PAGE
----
Before fitting fuel filter fill with diesel oil right up to the brim and 'spin on' carefully.
Start the engine on tickover and vigorously pump the new hand pump with the heel of your hand until the engine runs smoothly.
You may possibly have to bleed the engine for the first time but after that it's child play and done in half the time with no mess and spilled fuel.
Replacement filters can be bought locally and I would advice carrying a spare and noting the filter part number in your ships service log.
I hope this is helpful.
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Old 06-22-2014, 06:18 PM   #49
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Aaaaa I see! My engine has the spin on filter so what I would be buying is the same process except there would be a built in pump which as you describe, pump vigorously.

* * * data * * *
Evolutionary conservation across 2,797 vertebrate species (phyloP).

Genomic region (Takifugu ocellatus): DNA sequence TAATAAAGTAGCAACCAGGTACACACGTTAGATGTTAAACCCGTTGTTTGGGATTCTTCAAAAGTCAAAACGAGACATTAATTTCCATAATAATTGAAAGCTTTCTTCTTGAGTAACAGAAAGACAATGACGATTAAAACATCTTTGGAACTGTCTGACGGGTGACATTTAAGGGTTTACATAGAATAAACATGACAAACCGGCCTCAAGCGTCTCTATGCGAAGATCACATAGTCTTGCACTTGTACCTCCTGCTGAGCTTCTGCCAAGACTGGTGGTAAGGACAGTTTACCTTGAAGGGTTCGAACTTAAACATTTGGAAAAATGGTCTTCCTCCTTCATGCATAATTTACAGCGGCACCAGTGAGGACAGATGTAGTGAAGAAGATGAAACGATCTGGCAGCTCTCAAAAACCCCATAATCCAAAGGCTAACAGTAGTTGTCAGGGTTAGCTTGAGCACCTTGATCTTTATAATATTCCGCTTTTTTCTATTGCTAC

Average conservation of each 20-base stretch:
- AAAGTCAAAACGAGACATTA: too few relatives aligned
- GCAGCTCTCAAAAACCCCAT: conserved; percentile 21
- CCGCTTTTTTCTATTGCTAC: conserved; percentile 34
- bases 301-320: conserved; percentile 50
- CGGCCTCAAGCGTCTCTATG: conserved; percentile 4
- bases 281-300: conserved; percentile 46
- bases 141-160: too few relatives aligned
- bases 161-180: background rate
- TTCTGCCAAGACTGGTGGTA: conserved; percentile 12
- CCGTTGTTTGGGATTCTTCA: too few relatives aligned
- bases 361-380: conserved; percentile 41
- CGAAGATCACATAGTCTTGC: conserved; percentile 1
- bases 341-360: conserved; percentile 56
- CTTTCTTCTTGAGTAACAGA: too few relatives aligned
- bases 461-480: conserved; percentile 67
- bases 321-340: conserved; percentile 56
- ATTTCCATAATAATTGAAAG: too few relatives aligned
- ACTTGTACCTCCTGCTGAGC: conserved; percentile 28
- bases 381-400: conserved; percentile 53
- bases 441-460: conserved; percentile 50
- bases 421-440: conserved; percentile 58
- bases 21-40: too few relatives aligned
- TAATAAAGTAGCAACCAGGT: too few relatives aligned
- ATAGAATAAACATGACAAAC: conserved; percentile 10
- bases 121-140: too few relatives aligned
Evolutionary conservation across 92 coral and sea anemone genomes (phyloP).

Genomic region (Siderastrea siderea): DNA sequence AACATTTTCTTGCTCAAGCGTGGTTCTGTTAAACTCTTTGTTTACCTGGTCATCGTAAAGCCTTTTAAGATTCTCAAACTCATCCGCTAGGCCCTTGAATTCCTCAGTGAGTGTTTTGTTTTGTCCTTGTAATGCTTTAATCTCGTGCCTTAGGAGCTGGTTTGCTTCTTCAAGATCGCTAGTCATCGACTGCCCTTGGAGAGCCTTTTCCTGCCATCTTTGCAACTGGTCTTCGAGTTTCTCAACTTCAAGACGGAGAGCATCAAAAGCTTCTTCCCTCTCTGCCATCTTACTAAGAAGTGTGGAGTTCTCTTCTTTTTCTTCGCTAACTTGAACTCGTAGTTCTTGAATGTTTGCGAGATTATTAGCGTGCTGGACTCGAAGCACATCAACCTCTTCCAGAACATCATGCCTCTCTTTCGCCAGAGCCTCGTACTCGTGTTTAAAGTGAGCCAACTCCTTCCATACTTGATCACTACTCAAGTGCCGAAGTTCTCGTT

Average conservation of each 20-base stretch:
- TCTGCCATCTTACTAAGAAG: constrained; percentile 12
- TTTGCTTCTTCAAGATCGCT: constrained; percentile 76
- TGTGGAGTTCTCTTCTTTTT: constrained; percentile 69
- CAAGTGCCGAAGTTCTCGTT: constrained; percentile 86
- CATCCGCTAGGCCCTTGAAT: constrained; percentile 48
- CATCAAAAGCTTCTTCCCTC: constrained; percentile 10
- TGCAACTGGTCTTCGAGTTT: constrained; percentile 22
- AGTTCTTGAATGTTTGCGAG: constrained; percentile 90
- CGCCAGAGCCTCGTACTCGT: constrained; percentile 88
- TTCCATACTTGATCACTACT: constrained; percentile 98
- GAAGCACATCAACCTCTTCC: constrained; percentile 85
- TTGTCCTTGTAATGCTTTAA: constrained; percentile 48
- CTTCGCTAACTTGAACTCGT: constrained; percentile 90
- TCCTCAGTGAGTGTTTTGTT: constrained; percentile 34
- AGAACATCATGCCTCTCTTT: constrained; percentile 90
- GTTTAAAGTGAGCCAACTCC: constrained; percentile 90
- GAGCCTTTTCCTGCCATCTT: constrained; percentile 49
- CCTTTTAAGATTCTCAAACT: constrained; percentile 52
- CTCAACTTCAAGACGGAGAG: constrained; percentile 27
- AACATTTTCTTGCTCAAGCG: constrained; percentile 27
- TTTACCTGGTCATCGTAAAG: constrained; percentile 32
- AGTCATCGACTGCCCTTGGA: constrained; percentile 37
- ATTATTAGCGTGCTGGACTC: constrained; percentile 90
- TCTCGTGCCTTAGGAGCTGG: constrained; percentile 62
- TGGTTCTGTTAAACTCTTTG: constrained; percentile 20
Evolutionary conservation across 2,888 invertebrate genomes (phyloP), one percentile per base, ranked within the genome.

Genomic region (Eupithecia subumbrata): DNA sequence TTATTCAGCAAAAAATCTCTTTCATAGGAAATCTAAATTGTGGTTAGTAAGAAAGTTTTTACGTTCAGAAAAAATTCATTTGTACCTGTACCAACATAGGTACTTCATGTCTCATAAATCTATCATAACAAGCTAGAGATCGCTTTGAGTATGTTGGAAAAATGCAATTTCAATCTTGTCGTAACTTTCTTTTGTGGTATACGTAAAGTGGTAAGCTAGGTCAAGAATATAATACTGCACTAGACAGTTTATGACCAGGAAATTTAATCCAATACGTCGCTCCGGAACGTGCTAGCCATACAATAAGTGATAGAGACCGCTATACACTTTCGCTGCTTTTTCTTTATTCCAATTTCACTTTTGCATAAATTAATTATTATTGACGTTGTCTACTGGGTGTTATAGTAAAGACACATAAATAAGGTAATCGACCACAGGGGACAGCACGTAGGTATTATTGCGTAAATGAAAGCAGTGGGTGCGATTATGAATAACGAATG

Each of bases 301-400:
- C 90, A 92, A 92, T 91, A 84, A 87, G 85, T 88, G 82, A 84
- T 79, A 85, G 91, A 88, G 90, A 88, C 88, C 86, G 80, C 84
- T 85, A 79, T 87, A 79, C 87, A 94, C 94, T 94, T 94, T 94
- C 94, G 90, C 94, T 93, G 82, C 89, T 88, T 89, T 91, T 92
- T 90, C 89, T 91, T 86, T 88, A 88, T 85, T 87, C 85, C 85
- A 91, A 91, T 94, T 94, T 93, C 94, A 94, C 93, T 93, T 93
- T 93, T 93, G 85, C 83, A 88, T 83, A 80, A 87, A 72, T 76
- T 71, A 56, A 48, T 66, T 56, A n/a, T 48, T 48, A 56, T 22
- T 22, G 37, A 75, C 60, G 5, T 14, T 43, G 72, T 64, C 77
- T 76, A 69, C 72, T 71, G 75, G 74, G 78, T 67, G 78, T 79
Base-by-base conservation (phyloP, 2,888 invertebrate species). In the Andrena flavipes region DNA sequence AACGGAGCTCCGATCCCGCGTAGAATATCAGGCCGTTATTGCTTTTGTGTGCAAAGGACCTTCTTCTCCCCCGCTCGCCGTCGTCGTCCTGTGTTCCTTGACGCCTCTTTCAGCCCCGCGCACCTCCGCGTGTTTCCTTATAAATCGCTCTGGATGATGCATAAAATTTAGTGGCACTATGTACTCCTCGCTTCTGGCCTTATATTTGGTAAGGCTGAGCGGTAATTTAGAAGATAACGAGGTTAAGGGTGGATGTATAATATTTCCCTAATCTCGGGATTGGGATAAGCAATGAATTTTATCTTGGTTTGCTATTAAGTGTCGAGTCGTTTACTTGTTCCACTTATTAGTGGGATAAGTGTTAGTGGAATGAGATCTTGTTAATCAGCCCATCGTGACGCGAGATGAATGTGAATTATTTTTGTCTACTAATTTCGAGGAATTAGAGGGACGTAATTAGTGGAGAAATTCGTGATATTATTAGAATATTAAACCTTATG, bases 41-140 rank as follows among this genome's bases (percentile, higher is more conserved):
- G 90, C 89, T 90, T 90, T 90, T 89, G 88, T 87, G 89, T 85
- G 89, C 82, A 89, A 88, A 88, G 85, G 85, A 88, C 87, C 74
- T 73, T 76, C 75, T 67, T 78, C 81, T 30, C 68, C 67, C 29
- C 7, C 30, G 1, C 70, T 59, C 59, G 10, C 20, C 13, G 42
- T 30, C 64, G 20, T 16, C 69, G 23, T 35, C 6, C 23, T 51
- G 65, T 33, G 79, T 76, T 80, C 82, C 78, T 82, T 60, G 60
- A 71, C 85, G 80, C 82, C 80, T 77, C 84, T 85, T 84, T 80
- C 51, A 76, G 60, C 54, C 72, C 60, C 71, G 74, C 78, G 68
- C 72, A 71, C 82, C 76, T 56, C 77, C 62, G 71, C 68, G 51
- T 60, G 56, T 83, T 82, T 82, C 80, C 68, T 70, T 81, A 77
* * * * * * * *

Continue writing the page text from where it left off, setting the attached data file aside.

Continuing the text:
Is this process then forcing any air between the filter and injector pump enough to not have to bleed either the pump or injectors? Amazing if the case, one would wonder if you had filled the filter as described and bedded fully, how much air had been allowed into the fuel line that the engine would even out after starting without bleeding as normal.
Just asking as I do not change the engine provided filter, just the Racor filter every 100 hours. Did this for 13 years on our former boat which has a Hercules engine with a snap on square primary filter. This is the beginning of the third year with this craft in our ownership.
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Old 06-22-2014, 06:24 PM   #50
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Quote:
Originally Posted by Irish Rambler View Post
Perkins engine's mechanical fuel delivery modification.